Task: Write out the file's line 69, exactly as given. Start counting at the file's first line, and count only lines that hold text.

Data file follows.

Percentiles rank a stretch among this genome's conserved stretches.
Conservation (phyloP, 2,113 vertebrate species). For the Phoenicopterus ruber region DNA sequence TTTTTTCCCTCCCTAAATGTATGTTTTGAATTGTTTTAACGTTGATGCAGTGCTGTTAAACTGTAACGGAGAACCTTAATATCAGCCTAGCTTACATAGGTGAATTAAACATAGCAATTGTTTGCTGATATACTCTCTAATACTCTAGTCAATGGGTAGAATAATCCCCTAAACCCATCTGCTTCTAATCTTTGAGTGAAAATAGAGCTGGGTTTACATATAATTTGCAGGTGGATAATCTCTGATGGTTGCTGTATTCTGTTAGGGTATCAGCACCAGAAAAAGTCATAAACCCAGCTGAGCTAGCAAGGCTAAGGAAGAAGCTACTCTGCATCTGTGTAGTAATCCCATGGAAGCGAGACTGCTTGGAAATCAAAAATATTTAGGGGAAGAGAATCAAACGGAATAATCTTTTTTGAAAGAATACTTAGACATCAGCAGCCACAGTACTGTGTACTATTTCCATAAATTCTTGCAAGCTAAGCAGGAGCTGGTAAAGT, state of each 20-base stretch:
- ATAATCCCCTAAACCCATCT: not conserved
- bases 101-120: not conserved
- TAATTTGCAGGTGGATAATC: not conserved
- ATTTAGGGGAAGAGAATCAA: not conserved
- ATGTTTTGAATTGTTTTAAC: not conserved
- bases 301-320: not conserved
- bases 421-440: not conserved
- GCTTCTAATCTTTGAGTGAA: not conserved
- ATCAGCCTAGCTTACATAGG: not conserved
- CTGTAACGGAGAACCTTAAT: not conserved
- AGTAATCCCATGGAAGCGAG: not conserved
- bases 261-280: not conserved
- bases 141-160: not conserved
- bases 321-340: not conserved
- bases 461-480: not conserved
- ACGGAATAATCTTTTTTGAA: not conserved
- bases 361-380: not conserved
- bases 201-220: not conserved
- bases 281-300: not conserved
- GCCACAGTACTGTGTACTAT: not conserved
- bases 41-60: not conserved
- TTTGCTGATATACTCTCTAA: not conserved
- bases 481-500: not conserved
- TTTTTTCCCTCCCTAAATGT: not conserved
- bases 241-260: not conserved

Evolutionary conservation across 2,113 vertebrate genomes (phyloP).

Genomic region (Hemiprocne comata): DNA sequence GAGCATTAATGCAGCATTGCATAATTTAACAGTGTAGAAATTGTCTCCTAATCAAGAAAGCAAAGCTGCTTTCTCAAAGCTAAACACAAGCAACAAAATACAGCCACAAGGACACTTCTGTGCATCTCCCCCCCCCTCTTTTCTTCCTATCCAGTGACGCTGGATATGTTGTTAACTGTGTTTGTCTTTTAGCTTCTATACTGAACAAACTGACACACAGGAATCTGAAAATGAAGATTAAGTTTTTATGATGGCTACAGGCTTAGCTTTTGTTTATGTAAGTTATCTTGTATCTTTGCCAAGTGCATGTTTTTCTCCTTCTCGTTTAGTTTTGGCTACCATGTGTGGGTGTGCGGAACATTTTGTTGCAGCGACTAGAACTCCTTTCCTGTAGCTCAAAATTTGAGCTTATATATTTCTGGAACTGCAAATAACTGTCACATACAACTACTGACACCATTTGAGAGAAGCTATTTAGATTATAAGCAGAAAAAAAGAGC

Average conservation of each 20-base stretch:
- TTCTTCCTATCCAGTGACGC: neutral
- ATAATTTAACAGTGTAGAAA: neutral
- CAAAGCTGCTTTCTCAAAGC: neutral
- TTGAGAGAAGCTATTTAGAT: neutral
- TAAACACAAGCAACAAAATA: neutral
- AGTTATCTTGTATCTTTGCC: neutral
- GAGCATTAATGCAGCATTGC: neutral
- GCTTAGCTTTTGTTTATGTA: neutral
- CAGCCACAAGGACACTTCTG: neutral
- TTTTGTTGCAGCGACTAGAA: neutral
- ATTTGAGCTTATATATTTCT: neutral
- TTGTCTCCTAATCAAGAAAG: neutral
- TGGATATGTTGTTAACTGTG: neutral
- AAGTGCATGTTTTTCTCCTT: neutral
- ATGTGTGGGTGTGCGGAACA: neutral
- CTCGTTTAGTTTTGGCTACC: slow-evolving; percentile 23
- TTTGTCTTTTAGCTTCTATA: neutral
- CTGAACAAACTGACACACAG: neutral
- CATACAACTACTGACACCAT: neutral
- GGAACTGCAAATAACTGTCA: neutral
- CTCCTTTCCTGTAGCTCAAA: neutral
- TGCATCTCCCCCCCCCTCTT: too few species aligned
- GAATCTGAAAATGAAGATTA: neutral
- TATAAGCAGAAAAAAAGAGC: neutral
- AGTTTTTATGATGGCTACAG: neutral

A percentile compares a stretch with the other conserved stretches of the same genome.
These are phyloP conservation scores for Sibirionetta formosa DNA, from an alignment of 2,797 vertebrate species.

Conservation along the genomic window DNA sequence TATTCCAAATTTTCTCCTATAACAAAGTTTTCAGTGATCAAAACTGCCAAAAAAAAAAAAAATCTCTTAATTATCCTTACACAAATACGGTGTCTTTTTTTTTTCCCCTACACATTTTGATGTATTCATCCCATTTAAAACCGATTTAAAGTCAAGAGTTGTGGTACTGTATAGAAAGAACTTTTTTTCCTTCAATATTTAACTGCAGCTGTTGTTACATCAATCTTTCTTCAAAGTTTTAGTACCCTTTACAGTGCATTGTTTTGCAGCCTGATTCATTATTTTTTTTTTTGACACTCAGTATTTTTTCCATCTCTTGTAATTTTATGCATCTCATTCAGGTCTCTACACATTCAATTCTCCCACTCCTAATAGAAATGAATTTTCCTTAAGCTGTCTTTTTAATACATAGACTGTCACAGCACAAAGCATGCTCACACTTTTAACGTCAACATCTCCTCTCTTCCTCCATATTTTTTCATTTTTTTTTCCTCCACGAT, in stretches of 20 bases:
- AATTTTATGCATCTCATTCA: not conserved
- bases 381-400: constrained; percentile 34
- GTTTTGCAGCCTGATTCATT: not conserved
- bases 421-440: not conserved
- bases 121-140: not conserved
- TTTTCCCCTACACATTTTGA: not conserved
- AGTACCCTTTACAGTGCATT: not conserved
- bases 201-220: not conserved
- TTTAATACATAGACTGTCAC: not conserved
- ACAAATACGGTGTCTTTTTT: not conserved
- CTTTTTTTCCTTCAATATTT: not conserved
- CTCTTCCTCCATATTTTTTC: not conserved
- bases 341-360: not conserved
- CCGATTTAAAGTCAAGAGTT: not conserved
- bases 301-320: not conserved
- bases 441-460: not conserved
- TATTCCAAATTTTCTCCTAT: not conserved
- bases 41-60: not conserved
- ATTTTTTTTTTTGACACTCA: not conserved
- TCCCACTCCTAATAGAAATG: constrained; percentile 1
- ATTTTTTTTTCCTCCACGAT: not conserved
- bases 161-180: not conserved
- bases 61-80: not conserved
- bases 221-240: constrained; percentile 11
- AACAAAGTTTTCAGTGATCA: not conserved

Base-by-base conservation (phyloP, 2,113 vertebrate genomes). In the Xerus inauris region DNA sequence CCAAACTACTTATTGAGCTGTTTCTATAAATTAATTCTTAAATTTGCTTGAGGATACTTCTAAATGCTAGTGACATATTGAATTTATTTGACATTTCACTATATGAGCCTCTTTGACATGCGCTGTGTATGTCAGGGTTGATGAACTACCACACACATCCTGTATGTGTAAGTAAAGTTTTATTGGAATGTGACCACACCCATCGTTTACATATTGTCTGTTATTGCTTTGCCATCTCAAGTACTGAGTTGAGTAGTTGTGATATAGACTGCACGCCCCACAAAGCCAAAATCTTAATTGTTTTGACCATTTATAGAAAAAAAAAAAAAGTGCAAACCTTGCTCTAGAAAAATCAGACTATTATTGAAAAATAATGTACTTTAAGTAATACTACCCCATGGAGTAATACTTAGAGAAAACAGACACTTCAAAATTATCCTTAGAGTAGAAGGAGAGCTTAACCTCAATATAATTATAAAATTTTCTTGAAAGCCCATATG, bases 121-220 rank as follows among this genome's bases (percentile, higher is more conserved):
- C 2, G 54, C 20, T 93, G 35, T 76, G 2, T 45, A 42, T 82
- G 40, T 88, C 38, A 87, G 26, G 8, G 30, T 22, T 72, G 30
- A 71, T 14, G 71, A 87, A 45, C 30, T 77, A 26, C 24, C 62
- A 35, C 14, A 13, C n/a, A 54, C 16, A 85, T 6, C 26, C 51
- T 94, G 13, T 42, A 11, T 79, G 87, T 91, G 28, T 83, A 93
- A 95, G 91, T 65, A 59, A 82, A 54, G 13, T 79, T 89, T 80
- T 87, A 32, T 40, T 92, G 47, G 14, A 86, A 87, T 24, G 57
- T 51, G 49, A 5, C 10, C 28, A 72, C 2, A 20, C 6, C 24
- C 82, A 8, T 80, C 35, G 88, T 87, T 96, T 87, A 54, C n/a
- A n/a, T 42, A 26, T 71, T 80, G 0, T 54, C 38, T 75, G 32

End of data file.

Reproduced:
- CTTTTTTTCCTTCAATATTT: not conserved